-
-*IMPORTANT*: Before you issue a pull request, make sure it gets accepted by running through the ["Contributing Check List"](contributing#check-list).
-
-## Rebase Your Development Branch on the Latest Upstream
-
-To keep your development branch up to date, rebase your changes on top of the current state of the upstream master. See the *What's git-rebase?* section below to learn more about rebasing.
-
-If you've set up an upstream branch as detailed above, and a development branch called `100-dataobject-get-one`, you'd update `upstream`, update your local master, and rebase your branch from it like so:
-
- $ git fetch upstream
- $ git checkout master
- $ git rebase upstream/master
- $ git checkout 100-dataobject-get-one
- # [make sure all is committed as necessary in branch]
- $ git rebase master
-
-You may need to resolve conflicts that occur when a file on the development trunk and one of your files have both been changed. Edit each file to resolve the differences, then commit the fixes to your development server repo and test. Each file will need to be "added" before running a "commit."
-
-Conflicts are clearly marked in the code files. Make sure to take time in determining what version of the conflict you want to keep and what you want to discard.
-
- $ git add <filename>
- $ git commit
-
-To push the updates to your GitHub repo, replace 100-dataobject-get-one with your branch name and run:
-
- $ git push origin 100-dataobject-get-one
-
-## Squash All Commits Related to a Single Issue into a Single Commit
-
-Once you have rebased your work on top of the latest state of the upstream master, you may have several commits related to the issue you were working on. Once everything is done, squash them into a single commit with a descriptive message (see ["Contributing: Commit Messages"](contributing#commit-messages)).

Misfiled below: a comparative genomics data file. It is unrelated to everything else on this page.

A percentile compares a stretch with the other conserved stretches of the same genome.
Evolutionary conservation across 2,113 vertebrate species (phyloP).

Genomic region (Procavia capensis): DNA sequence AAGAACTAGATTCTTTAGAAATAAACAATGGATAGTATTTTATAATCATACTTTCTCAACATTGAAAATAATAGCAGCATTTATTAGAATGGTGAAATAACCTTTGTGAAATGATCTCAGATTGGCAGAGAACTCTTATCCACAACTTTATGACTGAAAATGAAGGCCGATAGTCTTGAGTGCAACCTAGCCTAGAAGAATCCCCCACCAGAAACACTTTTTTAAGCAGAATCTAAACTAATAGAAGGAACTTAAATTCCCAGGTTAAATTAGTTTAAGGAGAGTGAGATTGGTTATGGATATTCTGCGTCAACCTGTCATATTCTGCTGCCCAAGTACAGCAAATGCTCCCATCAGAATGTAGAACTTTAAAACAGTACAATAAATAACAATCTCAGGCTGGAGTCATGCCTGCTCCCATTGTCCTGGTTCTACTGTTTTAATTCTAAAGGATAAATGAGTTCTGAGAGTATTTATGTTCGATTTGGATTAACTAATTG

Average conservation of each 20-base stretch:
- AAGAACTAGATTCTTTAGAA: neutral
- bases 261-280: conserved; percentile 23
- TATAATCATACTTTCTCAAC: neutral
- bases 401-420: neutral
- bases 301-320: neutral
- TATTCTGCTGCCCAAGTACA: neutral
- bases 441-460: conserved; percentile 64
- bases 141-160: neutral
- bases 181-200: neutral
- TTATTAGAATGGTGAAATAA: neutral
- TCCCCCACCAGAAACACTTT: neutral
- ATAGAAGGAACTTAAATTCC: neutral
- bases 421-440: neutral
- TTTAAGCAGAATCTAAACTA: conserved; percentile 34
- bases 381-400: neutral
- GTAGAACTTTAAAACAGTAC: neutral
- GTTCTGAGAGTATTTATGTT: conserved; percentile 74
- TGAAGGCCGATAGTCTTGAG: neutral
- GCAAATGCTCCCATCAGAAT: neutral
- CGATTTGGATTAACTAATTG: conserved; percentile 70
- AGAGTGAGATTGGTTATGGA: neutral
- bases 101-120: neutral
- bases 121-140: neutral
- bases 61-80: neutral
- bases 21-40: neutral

-
-To squash four commits into one, do the following:
-
- $ git rebase -i HEAD~4
-
-In the text editor that comes up, replace the words "pick" with "squash" next to the commits you want to squash into the commit before it. Save and close the editor, and git will combine the "squash"'ed commits with the one before it. Git will then give you the opportunity to change your commit message to something like, "BUGFIX Issue #100: Fixed DataObject::get_one() parameter order"
-
-Important: If you've already pushed commits to GitHub, and then squash them locally, you will not be able to push that same branch to GitHub again. Create a new branch--like 100-dataobject-get-one-squashed or 100-dataobject-get-one-rc1 (for "release candidate 1") - and squash your commits there. Once everything is squashed and ready, push the new squashed branch to GitHub and send your pull request to Gina.
-
-Helpful hint: You can always edit your last commit message by using:
-
- $ git commit --amend
-
-## Some gotchas
-
-Be careful not to commit any of your configuration files, logs, or throwaway test files to your GitHub repo. These files can contain information you wouldn't want publicly viewable and they will make it impossible to merge your contributions into the main development trunk.
-